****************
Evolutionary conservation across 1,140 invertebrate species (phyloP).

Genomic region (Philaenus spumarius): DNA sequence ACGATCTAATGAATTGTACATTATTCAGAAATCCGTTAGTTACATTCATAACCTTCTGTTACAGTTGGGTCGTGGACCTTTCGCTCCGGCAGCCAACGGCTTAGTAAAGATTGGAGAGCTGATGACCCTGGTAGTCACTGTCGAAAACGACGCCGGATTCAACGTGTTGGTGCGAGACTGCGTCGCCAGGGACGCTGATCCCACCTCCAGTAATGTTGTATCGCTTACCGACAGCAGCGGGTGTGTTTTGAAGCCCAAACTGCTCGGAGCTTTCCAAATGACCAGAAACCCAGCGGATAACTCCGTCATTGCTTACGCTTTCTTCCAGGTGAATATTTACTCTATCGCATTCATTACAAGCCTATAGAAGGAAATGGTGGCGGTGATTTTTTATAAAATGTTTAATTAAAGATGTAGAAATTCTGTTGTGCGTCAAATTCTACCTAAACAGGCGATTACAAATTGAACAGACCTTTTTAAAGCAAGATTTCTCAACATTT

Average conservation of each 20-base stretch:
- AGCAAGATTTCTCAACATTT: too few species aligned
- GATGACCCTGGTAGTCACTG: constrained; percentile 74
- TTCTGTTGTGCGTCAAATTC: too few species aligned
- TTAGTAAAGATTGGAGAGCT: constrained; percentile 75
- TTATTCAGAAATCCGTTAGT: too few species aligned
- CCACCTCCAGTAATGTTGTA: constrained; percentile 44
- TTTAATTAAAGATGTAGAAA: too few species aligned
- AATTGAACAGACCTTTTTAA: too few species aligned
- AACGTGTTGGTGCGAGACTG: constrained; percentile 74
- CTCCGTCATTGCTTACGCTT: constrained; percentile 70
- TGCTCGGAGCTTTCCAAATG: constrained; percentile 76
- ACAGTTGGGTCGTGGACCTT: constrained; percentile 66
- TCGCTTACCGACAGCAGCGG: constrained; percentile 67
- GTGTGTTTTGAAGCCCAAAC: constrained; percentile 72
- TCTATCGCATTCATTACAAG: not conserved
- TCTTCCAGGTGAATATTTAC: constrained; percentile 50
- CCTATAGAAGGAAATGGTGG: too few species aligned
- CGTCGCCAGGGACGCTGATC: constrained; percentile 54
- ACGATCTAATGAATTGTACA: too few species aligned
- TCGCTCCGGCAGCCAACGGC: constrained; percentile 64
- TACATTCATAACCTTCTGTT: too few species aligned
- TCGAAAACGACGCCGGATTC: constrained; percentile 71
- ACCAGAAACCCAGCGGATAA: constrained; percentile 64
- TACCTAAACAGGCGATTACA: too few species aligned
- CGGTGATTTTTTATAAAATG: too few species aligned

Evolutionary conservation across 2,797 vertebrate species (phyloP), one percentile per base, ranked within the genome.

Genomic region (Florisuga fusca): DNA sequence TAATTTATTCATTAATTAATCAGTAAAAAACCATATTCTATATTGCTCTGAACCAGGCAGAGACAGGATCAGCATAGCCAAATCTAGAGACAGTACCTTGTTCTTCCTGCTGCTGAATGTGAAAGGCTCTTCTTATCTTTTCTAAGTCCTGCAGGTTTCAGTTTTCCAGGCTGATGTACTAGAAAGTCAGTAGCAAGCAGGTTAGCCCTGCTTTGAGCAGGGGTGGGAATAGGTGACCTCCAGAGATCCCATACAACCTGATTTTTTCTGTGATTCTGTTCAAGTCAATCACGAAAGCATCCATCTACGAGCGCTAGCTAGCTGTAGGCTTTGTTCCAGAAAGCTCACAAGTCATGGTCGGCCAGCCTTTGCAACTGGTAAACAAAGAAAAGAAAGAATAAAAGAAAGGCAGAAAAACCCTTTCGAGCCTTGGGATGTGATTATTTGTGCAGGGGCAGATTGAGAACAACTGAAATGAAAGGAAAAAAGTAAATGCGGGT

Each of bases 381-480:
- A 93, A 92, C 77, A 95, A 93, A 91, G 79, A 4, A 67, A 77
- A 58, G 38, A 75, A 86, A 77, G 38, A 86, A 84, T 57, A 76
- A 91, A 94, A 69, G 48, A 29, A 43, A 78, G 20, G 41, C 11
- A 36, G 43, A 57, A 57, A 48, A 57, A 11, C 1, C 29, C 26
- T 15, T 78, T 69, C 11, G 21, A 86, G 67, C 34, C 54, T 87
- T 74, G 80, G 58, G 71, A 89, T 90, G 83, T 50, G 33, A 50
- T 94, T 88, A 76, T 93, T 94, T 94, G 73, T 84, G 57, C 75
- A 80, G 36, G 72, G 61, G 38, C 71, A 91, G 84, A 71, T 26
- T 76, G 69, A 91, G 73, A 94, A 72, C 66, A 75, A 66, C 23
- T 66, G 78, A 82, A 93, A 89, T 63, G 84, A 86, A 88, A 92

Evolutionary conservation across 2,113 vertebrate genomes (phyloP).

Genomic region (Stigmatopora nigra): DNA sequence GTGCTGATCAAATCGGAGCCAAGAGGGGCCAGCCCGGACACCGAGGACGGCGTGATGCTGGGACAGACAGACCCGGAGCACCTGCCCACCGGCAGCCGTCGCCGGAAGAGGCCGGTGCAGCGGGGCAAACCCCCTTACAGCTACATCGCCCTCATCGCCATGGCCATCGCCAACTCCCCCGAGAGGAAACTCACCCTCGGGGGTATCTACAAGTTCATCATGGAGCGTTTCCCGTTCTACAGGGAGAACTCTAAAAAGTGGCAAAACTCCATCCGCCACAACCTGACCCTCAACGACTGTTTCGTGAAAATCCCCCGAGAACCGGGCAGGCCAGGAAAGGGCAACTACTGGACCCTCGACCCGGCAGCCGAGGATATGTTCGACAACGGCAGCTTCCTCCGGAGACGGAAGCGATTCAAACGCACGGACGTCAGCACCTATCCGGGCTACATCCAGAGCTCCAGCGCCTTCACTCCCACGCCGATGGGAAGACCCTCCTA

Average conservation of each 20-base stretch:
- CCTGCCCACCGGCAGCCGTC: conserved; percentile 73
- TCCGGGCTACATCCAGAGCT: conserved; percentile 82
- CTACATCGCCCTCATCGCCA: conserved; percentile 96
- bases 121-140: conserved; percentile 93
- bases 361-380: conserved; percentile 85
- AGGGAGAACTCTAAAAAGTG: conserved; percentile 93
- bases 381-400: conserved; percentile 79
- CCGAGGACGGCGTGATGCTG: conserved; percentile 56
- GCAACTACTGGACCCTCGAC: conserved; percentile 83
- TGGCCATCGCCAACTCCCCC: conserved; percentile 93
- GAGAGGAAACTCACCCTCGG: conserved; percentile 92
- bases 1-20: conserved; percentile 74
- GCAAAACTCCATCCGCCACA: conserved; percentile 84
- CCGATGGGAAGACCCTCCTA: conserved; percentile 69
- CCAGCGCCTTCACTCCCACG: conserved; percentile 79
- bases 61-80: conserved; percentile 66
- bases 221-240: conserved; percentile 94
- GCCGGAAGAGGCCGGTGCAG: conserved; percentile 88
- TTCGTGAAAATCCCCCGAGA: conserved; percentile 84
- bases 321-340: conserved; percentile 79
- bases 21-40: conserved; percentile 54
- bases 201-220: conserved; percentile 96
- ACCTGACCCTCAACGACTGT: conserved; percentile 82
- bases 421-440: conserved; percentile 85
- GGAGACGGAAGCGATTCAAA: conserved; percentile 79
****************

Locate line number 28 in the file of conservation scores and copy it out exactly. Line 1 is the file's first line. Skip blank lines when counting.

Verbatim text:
- CGGTGATTTTTTATAAAATG: too few species aligned